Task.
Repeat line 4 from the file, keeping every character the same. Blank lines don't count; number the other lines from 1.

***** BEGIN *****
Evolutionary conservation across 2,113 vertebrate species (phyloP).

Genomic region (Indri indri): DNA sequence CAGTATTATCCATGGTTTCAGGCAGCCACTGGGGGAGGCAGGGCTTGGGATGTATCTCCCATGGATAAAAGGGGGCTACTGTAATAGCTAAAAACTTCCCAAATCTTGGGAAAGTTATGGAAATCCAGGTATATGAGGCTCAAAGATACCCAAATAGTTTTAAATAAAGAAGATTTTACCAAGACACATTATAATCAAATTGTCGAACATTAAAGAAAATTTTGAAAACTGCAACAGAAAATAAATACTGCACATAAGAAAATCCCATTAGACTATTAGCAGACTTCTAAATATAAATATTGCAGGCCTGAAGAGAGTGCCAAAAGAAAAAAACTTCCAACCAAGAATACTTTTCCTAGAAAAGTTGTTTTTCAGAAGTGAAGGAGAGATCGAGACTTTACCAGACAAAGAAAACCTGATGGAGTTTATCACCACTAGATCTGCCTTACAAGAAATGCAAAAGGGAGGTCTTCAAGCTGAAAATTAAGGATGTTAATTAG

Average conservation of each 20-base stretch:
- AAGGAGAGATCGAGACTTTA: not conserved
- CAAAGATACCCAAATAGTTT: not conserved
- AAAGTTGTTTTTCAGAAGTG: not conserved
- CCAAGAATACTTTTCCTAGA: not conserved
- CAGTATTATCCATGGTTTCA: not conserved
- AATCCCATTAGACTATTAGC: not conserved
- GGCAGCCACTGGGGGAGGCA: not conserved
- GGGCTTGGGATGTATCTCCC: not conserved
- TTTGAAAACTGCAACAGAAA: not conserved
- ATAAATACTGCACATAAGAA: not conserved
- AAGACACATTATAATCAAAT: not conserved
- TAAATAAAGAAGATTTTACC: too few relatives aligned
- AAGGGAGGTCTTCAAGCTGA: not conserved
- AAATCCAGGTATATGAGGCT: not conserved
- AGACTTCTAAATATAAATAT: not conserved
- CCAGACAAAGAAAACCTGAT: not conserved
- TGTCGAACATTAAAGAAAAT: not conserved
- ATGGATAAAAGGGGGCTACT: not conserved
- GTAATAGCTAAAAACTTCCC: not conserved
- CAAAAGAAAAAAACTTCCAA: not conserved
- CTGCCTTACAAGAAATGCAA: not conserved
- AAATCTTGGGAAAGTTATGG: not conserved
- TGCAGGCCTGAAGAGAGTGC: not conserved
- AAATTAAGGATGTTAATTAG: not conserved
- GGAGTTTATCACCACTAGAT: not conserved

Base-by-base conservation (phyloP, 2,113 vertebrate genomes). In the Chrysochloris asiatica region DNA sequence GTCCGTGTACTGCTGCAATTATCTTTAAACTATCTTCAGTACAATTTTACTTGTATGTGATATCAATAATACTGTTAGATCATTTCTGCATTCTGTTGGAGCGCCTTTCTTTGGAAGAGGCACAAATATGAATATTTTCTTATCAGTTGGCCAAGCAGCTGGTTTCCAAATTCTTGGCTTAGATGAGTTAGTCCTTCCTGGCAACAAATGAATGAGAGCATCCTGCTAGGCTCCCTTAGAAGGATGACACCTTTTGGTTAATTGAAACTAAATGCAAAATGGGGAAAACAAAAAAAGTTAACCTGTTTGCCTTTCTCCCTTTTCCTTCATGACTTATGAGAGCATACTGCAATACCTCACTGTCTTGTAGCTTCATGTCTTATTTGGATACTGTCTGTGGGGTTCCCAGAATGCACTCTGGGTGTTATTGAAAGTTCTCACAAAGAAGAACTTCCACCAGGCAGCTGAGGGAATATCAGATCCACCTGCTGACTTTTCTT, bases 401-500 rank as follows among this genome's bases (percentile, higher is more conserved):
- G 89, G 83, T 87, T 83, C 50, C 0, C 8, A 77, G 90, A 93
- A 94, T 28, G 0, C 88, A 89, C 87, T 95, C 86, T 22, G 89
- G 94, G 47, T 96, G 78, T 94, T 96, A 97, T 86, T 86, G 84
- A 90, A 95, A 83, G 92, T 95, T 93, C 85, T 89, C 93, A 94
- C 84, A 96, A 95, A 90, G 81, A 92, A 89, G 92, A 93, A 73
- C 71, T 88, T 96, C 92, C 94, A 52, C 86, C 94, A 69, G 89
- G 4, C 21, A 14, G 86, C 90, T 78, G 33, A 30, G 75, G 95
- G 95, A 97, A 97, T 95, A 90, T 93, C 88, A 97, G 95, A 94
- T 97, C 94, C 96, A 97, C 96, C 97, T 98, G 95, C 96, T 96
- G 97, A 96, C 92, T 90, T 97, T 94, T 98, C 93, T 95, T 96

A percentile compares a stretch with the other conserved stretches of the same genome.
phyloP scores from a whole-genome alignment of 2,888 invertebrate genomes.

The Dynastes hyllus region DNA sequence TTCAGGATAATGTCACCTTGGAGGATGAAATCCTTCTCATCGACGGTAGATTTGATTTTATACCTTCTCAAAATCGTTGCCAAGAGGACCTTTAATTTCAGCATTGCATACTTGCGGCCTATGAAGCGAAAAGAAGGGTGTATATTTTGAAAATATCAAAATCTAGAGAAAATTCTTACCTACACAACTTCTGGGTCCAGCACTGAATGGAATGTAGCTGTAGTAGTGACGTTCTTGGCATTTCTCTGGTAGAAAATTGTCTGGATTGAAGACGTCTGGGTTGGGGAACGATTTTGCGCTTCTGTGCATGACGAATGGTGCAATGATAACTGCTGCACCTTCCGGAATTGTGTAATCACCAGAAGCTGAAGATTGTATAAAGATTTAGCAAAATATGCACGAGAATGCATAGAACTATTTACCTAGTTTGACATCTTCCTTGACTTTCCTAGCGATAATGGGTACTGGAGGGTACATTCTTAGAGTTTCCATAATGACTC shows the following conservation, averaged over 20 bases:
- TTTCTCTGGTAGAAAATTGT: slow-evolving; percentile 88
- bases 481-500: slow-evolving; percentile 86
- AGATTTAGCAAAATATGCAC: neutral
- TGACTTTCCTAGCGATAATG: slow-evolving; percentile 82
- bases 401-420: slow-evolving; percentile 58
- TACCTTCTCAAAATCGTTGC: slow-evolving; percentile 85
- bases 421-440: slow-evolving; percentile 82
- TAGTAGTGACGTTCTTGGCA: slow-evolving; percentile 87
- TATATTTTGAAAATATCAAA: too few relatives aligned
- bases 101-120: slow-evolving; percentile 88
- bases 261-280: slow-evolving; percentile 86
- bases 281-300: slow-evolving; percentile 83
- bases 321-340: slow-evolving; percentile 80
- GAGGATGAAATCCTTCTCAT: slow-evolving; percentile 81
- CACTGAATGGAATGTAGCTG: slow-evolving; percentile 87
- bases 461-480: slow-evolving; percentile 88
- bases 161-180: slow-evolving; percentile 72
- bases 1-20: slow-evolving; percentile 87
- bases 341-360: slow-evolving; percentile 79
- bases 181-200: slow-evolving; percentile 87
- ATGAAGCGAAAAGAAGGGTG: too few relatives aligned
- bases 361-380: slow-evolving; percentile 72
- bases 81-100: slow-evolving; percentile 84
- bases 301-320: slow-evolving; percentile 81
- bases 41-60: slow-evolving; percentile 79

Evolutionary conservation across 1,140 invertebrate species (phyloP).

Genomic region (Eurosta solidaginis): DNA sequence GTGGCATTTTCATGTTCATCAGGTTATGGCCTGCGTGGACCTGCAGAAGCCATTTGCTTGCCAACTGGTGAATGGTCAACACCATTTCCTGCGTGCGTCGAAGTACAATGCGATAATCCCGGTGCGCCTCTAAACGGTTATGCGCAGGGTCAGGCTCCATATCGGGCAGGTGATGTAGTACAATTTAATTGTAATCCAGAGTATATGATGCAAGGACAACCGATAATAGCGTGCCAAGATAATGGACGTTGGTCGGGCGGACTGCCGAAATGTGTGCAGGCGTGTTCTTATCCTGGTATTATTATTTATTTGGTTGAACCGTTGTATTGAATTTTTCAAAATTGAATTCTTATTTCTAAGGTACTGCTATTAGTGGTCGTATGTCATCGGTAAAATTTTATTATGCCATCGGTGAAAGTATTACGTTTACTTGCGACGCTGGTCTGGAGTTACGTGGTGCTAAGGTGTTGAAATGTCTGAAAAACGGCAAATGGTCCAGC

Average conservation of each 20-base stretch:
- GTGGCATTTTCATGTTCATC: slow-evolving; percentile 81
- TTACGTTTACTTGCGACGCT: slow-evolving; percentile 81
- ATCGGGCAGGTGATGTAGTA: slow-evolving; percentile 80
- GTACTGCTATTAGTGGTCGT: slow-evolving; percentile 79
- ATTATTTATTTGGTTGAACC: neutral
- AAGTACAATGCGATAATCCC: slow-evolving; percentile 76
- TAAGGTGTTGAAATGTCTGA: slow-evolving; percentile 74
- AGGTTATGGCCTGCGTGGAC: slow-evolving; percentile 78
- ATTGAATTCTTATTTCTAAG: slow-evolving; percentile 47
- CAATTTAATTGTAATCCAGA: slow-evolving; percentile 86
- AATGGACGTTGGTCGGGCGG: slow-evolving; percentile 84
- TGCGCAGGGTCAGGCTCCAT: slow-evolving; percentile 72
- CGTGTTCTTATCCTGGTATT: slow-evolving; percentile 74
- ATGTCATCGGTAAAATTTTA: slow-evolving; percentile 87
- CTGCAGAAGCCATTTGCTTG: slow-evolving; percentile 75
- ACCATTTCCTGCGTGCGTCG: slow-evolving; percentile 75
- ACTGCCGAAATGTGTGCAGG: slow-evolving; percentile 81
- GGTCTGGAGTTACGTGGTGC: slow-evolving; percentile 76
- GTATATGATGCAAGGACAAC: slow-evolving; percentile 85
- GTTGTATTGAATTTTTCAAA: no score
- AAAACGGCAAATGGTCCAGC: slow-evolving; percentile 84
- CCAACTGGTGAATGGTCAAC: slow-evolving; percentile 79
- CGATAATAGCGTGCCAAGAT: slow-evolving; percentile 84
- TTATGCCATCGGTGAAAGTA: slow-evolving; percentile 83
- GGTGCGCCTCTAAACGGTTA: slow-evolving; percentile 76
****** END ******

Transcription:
- AAGGAGAGATCGAGACTTTA: not conserved